Commenced in January 2007
Frequency: Monthly
Edition: International
Paper Count: 4

quinoa Related Abstracts

4 Growth and Yield Potential of Quinoa genotypes on Salt Affected Soils

Authors: Shahid Iqbal, Shahzad M. A. Basra, Irfan Afzal, Hafeez-ur-Rehman

Abstract:

Quinoa a facultative halophyte crop plant is a new introduction in Pakistan due to its superior nutritional profile and its abiotic stress tolerance, especially against salinity. Present study was conducted to explore halophytic behavior of quinoa. Four quinoa genotypes (A1, A2, A7 and A9) were evaluated against high salinity (control, 100, 200, 300 and 400 mM). Evaluation was made on the basis of ionic analysis (Na+, K+ and K+: Na+ ratio in shoot) and root- shoot fresh and dry weight at four leaf stage. Seedling growth i.e. fresh and dry weight of shoot and root increased by 100 mM salinity and then growth decreased gradually with increasing salinity level in all geno types. Mineral analysis indicated that A2 and A7 have more tolerant behavior having low Na+ and high K+ ¬concentration as compared to A1 and A9. Same geno types as above were also evaluated against high salinity (control, 10, 20, 30, and 40 dS m-1) in pot culture during 2012-13. It was found that increase in salinity up to 10 dS m-1 the plant height, stem diameter and yield related traits increased but decreased with further increase in salinity. Same trend was observed in ionic contents. Maximum grain yield was achieved by A7 (100 g plant-1) followed by A2 (82 g plant-1) at salinity level 10 dS m-1. Next phase was carried out through field settings by using salt tolerant geno types (A2 and A7) at Crop Physiology Research Area Farm (non saline soil as control)/ Proka Farm (salt affected with EC up to 15 dS m-1), University of Agriculture, Faisalabad and Soil Salinity Research Institute, Pindi Bhtiaan (SSRI) Farm (one normal as control and two salt affected fields with EC values up to 15 and 30 dS m-1) during 2013-14. Genotype A7 showed maximum growth and gave maximum yield (3200 kg ha-1) at Proka Farm which was statistically at par to the values of yield obtained on normal soils of Faisalabad. Geno type A7 also gave maximum yield 2800 kg ha-1 on normal field of Pindi bhtiaan followed by as obtained (2340) on salt problem field (15 dS m-1) of same location.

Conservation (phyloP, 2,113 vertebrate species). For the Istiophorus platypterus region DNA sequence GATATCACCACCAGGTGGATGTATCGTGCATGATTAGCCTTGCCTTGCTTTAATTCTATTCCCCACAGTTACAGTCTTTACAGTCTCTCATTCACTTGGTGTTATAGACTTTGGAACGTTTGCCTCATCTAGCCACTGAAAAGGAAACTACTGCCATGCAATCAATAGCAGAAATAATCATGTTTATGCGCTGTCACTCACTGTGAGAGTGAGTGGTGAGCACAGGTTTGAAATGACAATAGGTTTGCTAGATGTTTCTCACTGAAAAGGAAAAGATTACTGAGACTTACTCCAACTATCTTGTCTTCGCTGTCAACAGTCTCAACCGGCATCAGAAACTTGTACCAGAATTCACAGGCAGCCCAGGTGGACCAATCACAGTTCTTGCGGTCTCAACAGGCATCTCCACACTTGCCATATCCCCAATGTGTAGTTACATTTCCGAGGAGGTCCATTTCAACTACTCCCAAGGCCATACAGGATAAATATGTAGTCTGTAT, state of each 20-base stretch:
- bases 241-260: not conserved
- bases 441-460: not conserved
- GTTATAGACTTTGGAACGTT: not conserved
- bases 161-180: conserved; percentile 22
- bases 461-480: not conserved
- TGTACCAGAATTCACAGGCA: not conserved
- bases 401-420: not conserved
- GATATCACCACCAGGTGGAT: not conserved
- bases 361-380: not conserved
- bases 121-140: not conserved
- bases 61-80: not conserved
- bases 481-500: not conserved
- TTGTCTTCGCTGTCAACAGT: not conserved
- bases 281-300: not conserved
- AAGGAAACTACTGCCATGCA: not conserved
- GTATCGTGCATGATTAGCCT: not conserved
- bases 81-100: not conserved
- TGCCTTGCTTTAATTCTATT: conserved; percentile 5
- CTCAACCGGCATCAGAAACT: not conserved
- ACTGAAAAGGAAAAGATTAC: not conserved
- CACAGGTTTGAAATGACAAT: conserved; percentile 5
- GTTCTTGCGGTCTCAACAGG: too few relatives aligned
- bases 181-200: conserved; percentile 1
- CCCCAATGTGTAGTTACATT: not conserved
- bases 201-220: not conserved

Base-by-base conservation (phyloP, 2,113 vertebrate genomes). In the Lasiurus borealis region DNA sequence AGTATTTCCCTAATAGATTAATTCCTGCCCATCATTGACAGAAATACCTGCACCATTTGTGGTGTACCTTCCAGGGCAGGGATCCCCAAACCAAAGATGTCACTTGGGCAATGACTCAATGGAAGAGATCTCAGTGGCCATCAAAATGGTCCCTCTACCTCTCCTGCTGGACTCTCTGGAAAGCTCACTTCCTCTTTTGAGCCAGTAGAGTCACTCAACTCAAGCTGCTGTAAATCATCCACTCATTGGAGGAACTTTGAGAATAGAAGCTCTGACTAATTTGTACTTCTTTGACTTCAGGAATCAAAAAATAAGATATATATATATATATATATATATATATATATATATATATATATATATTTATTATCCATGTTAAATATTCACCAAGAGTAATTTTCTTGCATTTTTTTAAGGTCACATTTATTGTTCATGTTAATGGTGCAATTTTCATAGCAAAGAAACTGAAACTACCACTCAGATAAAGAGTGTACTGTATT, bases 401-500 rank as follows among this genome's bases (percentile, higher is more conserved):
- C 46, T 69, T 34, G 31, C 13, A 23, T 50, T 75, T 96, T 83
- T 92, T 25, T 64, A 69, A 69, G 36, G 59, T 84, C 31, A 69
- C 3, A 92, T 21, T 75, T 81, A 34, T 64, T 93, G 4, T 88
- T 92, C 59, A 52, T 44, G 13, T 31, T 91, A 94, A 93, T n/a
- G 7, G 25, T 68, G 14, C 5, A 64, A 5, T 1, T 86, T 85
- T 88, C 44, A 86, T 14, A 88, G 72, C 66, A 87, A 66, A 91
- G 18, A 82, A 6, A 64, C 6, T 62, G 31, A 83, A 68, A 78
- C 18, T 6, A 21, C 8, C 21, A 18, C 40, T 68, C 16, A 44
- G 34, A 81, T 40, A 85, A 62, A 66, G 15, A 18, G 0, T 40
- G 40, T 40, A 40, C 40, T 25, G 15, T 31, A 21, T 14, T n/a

Keywords: genotype, Salinity, quinoa, halophyte

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3 Quinoa Choux Cream Gluten Free

Authors: Autumporn Buranapongphan, Ketsirin Meethong, Phukan Pahaphom

Abstract:

The objectives of this research is aim to study the standard formula of choux cream recipe. Formulation of choux cream were used gluten free as a replacer with flour in choux dough, quinoa milk in cream and shelf life on product. The results showed the acceptance test using 30 target consumers revealed that liking of choux dough with water 34%, egg 30% flour 19% butter 16% baking powder 1% and cream with milk 68% sugar 13% butter 6.8% egg 4.5% and vanilla 0.9%. The gluten free exhibited the formulation of dough is rice flour 12% potato starch 26% tapioca 7.7% and quinoa flour 4.3%. The ratio of corn flour at 40% had significant effects on liking of viscosity for quinoa cream. During storage by Total viable count (TVA) were kept in room temperature for 8 hours and chilled for 18 hours.

Keywords: dough, quinoa, choux cream, gluten free

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2 Assessing the Impact of Quinoa Cultivation Adopted to Produce a Secure Food Crop and Poverty Reduction by Farmers in Rural Pakistan

Authors: Muhammad Yaseen, Hafiz Khurram Shurjeel, Ejaz Ashraf, Raheel Babar, Nosheen Fatima

Abstract: